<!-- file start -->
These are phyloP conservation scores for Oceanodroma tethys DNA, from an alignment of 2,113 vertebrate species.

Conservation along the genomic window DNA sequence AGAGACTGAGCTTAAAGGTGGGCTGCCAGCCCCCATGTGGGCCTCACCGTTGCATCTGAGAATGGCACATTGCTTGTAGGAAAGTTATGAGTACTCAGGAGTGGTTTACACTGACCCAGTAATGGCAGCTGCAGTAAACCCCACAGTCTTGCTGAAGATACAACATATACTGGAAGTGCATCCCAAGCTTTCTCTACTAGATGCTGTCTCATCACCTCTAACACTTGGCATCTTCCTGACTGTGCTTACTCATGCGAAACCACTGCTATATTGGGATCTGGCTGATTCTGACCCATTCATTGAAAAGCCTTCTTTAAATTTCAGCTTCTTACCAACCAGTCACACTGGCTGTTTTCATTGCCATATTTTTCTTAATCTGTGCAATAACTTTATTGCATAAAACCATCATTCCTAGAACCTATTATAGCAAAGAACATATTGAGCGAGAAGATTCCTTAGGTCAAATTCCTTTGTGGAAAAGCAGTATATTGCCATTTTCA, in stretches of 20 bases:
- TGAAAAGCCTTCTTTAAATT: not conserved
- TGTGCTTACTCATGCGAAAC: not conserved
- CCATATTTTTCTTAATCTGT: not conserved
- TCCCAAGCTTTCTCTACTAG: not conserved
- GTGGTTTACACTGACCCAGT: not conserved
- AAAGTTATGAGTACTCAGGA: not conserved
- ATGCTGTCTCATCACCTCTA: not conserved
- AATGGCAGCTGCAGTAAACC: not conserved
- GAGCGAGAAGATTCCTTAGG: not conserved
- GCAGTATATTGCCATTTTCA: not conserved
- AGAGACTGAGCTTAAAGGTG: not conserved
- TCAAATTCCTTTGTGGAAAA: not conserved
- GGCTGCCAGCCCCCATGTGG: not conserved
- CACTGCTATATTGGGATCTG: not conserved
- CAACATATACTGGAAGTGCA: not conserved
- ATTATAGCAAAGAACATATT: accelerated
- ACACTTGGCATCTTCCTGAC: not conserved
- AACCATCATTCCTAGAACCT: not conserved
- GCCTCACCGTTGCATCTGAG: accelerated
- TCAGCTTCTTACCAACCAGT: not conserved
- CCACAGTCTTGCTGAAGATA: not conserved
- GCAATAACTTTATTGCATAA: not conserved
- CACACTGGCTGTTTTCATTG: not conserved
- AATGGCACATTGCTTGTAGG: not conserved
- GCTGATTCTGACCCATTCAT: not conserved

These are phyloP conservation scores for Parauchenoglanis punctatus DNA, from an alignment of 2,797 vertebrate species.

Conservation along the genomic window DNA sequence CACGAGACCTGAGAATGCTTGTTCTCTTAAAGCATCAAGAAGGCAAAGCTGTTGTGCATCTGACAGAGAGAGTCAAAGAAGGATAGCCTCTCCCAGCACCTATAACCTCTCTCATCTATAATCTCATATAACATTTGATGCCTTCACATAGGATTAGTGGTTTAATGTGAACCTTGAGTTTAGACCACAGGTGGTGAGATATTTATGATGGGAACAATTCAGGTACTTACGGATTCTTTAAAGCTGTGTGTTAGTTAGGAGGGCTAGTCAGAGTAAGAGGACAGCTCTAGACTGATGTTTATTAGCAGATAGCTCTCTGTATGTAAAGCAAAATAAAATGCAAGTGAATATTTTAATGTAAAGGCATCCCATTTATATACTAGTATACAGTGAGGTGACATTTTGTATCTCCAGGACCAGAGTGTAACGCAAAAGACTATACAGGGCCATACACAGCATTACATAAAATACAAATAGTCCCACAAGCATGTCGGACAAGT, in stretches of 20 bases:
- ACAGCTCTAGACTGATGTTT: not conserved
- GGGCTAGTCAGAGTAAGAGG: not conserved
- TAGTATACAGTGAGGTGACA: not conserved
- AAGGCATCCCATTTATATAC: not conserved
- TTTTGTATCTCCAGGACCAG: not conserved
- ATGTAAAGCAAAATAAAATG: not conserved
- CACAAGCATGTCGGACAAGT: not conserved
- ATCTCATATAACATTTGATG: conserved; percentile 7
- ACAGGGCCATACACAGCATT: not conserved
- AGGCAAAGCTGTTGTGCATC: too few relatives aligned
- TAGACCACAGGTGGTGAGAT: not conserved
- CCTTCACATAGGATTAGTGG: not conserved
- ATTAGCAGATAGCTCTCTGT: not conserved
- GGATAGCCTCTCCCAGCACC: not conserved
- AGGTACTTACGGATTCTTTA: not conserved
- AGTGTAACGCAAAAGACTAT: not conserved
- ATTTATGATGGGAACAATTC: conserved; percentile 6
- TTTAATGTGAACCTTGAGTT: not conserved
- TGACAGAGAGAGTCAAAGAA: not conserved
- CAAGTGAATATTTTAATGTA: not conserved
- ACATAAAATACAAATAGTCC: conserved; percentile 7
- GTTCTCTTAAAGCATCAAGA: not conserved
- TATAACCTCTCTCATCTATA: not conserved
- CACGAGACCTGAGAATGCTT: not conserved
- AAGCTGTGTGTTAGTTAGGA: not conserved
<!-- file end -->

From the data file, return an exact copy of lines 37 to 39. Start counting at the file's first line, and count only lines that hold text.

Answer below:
- ATCTCATATAACATTTGATG: conserved; percentile 7
- ACAGGGCCATACACAGCATT: not conserved
- AGGCAAAGCTGTTGTGCATC: too few relatives aligned